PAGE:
The recovery process after this procedure is a fairly active one. As soon as a day after the procedure, the patient may be encouraged to get up and walk about. Movement can get the blood flowing, which is great for healing.
Physical therapy will likely be recommended on an outpatient basis following the surgery, along with an at-home exercise program. This will improve strength, flexibility, and range of motion.
Fusing the spine might sound a bit scary, but because this area of the spine does not typically move a lot, spinal fusion to this area has little affect on the normal motion or the spine and thus does not typically cause problems down the road.
If the surgery is successful, it can improve your child’s (or your own) quality of life by easing pain, improving self-image and improving the function of the spine.
But surgery is not always successful and the results are not always lasting. Around 5% of people who undergo this operation must receive a reoperation as soon as five years later.
Scheuermann’s Disease Prognosis
For most adolescents with kyphosis stemming from Scheuermann’s Disease, the pain passes once skeletal maturity is reached as your kid’s tissues will “get used to” the abnormal curve of the spine. Generally, the curve does not worsen once growth is complete, but it also does not improve.
Some with this condition will experience a reduced range of motion and ongoing posture issues.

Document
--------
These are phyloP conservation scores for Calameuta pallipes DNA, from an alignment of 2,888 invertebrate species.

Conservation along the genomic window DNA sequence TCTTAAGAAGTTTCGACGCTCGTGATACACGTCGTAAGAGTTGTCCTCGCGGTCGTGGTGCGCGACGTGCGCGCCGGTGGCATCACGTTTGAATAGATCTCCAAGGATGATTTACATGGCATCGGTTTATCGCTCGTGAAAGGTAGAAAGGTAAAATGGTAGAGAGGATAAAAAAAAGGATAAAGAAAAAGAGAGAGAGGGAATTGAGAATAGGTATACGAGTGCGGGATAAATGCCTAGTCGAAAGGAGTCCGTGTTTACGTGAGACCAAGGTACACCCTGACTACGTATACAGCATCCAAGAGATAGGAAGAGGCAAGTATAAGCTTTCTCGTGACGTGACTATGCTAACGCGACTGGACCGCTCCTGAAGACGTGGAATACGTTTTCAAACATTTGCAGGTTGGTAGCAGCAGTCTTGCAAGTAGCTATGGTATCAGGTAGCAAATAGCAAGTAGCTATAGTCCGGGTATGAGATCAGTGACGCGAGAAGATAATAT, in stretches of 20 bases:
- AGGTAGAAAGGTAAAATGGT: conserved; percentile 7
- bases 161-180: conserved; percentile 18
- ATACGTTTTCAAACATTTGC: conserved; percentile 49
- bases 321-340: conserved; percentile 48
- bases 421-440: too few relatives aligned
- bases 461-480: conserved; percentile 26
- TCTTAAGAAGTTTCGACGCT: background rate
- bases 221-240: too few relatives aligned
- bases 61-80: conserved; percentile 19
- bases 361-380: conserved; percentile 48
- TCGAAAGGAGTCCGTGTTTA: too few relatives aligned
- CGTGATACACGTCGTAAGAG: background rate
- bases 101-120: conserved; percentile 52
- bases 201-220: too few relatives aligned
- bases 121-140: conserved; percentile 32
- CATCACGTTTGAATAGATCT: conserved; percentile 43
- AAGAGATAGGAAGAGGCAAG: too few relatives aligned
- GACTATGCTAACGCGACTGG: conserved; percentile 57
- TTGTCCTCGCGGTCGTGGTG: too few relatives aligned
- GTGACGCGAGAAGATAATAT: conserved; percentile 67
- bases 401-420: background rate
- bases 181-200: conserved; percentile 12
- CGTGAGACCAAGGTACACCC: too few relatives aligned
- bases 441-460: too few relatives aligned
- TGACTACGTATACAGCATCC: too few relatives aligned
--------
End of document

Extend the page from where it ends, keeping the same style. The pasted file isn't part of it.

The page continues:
Generally speaking, those who undergo bracing rather than surgery had more issues with body image and emotional well-being, while those who went under the knife had more pain.
Tips for Living with Scheuermann's Disease from Those Who’ve Been There
Know that if you or your child is suffering from Scheuermann’s kyphosis, you’re not alone. There are many forums and Scheuermann’s Disease support groups out there filled with advice, support, and information that you may not receive as a patient. These also offer a great avenue simply for venting about the challenges this condition poses.
Some of the tips I gleaned from such blogs and forums include the following:
- Change your posture at work—take regular breaks, rotate between standing and sitting, focus on engaging the core and using good posture.
- When working on a computer, tilt the screen and use a box for keyboard placement.
- Try Pilates with a reforming machine that targets the core.
- When seeing a physical therapist, be sure to see one who specializes in backs.
- Use a TENS unit to help with pain.
- Get deep tissue therapy/massage to relieve sore tissues.
- Take a hot shower with a massaging showerhead or spend some time in a sauna.
- Consider trigger-point injections.
- Try taking fish oil and/or a glucosamine sulfate (run this by your doctor first).